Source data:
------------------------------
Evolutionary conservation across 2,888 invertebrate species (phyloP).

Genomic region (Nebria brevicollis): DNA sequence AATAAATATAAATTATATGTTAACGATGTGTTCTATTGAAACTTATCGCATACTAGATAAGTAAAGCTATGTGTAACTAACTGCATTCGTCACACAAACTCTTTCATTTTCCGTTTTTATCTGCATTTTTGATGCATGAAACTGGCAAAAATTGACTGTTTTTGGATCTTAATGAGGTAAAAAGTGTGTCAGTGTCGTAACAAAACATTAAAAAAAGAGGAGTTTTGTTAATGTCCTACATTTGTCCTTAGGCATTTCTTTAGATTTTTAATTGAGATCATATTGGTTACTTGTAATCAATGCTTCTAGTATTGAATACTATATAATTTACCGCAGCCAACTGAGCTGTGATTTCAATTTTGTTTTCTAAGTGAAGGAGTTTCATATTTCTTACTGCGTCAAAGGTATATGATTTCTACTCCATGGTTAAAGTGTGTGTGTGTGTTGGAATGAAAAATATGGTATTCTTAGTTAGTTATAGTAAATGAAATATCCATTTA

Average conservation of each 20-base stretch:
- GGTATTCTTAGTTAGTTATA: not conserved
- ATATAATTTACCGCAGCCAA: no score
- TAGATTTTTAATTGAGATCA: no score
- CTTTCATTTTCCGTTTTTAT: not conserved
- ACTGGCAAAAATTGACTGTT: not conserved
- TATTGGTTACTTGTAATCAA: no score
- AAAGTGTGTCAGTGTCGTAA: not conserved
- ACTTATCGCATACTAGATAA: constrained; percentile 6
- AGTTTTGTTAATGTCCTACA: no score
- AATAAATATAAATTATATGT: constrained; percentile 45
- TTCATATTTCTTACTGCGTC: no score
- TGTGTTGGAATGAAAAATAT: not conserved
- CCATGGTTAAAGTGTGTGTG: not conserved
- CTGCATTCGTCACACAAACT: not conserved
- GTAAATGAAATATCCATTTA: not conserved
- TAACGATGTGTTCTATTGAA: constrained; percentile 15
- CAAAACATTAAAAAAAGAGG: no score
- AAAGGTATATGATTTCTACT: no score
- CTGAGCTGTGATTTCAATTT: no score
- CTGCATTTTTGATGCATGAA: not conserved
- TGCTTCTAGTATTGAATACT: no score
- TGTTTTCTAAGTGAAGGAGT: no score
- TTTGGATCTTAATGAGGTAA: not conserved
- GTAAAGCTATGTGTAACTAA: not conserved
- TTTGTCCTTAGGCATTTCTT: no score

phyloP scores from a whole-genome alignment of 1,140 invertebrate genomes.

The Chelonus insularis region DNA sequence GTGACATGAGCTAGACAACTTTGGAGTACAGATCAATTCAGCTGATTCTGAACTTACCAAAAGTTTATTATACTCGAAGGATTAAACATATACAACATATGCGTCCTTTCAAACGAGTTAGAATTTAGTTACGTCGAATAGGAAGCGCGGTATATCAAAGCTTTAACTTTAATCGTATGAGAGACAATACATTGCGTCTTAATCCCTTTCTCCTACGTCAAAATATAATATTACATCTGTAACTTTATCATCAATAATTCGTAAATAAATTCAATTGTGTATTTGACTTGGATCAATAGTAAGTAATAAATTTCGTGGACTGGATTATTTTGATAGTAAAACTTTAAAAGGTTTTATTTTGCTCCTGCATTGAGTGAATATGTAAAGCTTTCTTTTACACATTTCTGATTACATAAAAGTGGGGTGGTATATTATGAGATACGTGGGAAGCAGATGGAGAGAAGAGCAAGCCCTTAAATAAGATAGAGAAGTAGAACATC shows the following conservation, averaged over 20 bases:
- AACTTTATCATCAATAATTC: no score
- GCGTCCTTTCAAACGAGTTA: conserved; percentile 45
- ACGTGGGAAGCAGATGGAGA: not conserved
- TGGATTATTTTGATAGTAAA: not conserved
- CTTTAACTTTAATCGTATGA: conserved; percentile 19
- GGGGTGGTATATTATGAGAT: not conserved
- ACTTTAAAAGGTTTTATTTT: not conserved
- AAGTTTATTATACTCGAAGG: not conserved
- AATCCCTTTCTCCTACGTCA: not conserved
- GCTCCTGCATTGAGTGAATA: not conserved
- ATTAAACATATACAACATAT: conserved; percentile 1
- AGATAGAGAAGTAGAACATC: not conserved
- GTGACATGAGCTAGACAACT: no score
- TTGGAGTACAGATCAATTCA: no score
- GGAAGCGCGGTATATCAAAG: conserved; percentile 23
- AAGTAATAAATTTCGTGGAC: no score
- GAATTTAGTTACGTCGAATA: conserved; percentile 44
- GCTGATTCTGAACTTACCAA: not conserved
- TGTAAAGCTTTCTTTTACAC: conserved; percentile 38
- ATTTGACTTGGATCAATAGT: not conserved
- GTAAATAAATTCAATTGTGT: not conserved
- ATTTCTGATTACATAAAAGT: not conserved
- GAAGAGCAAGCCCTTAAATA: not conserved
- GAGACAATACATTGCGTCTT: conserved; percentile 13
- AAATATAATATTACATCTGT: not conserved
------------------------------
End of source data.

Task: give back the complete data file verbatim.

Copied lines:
Evolutionary conservation across 2,888 invertebrate species (phyloP).

Genomic region (Nebria brevicollis): DNA sequence AATAAATATAAATTATATGTTAACGATGTGTTCTATTGAAACTTATCGCATACTAGATAAGTAAAGCTATGTGTAACTAACTGCATTCGTCACACAAACTCTTTCATTTTCCGTTTTTATCTGCATTTTTGATGCATGAAACTGGCAAAAATTGACTGTTTTTGGATCTTAATGAGGTAAAAAGTGTGTCAGTGTCGTAACAAAACATTAAAAAAAGAGGAGTTTTGTTAATGTCCTACATTTGTCCTTAGGCATTTCTTTAGATTTTTAATTGAGATCATATTGGTTACTTGTAATCAATGCTTCTAGTATTGAATACTATATAATTTACCGCAGCCAACTGAGCTGTGATTTCAATTTTGTTTTCTAAGTGAAGGAGTTTCATATTTCTTACTGCGTCAAAGGTATATGATTTCTACTCCATGGTTAAAGTGTGTGTGTGTGTTGGAATGAAAAATATGGTATTCTTAGTTAGTTATAGTAAATGAAATATCCATTTA

Average conservation of each 20-base stretch:
- GGTATTCTTAGTTAGTTATA: not conserved
- ATATAATTTACCGCAGCCAA: no score
- TAGATTTTTAATTGAGATCA: no score
- CTTTCATTTTCCGTTTTTAT: not conserved
- ACTGGCAAAAATTGACTGTT: not conserved
- TATTGGTTACTTGTAATCAA: no score
- AAAGTGTGTCAGTGTCGTAA: not conserved
- ACTTATCGCATACTAGATAA: constrained; percentile 6
- AGTTTTGTTAATGTCCTACA: no score
- AATAAATATAAATTATATGT: constrained; percentile 45
- TTCATATTTCTTACTGCGTC: no score
- TGTGTTGGAATGAAAAATAT: not conserved
- CCATGGTTAAAGTGTGTGTG: not conserved
- CTGCATTCGTCACACAAACT: not conserved
- GTAAATGAAATATCCATTTA: not conserved
- TAACGATGTGTTCTATTGAA: constrained; percentile 15
- CAAAACATTAAAAAAAGAGG: no score
- AAAGGTATATGATTTCTACT: no score
- CTGAGCTGTGATTTCAATTT: no score
- CTGCATTTTTGATGCATGAA: not conserved
- TGCTTCTAGTATTGAATACT: no score
- TGTTTTCTAAGTGAAGGAGT: no score
- TTTGGATCTTAATGAGGTAA: not conserved
- GTAAAGCTATGTGTAACTAA: not conserved
- TTTGTCCTTAGGCATTTCTT: no score

phyloP scores from a whole-genome alignment of 1,140 invertebrate genomes.

The Chelonus insularis region DNA sequence GTGACATGAGCTAGACAACTTTGGAGTACAGATCAATTCAGCTGATTCTGAACTTACCAAAAGTTTATTATACTCGAAGGATTAAACATATACAACATATGCGTCCTTTCAAACGAGTTAGAATTTAGTTACGTCGAATAGGAAGCGCGGTATATCAAAGCTTTAACTTTAATCGTATGAGAGACAATACATTGCGTCTTAATCCCTTTCTCCTACGTCAAAATATAATATTACATCTGTAACTTTATCATCAATAATTCGTAAATAAATTCAATTGTGTATTTGACTTGGATCAATAGTAAGTAATAAATTTCGTGGACTGGATTATTTTGATAGTAAAACTTTAAAAGGTTTTATTTTGCTCCTGCATTGAGTGAATATGTAAAGCTTTCTTTTACACATTTCTGATTACATAAAAGTGGGGTGGTATATTATGAGATACGTGGGAAGCAGATGGAGAGAAGAGCAAGCCCTTAAATAAGATAGAGAAGTAGAACATC shows the following conservation, averaged over 20 bases:
- AACTTTATCATCAATAATTC: no score
- GCGTCCTTTCAAACGAGTTA: conserved; percentile 45
- ACGTGGGAAGCAGATGGAGA: not conserved
- TGGATTATTTTGATAGTAAA: not conserved
- CTTTAACTTTAATCGTATGA: conserved; percentile 19
- GGGGTGGTATATTATGAGAT: not conserved
- ACTTTAAAAGGTTTTATTTT: not conserved
- AAGTTTATTATACTCGAAGG: not conserved
- AATCCCTTTCTCCTACGTCA: not conserved
- GCTCCTGCATTGAGTGAATA: not conserved
- ATTAAACATATACAACATAT: conserved; percentile 1
- AGATAGAGAAGTAGAACATC: not conserved
- GTGACATGAGCTAGACAACT: no score
- TTGGAGTACAGATCAATTCA: no score
- GGAAGCGCGGTATATCAAAG: conserved; percentile 23
- AAGTAATAAATTTCGTGGAC: no score
- GAATTTAGTTACGTCGAATA: conserved; percentile 44
- GCTGATTCTGAACTTACCAA: not conserved
- TGTAAAGCTTTCTTTTACAC: conserved; percentile 38
- ATTTGACTTGGATCAATAGT: not conserved
- GTAAATAAATTCAATTGTGT: not conserved
- ATTTCTGATTACATAAAAGT: not conserved
- GAAGAGCAAGCCCTTAAATA: not conserved
- GAGACAATACATTGCGTCTT: conserved; percentile 13
- AAATATAATATTACATCTGT: not conserved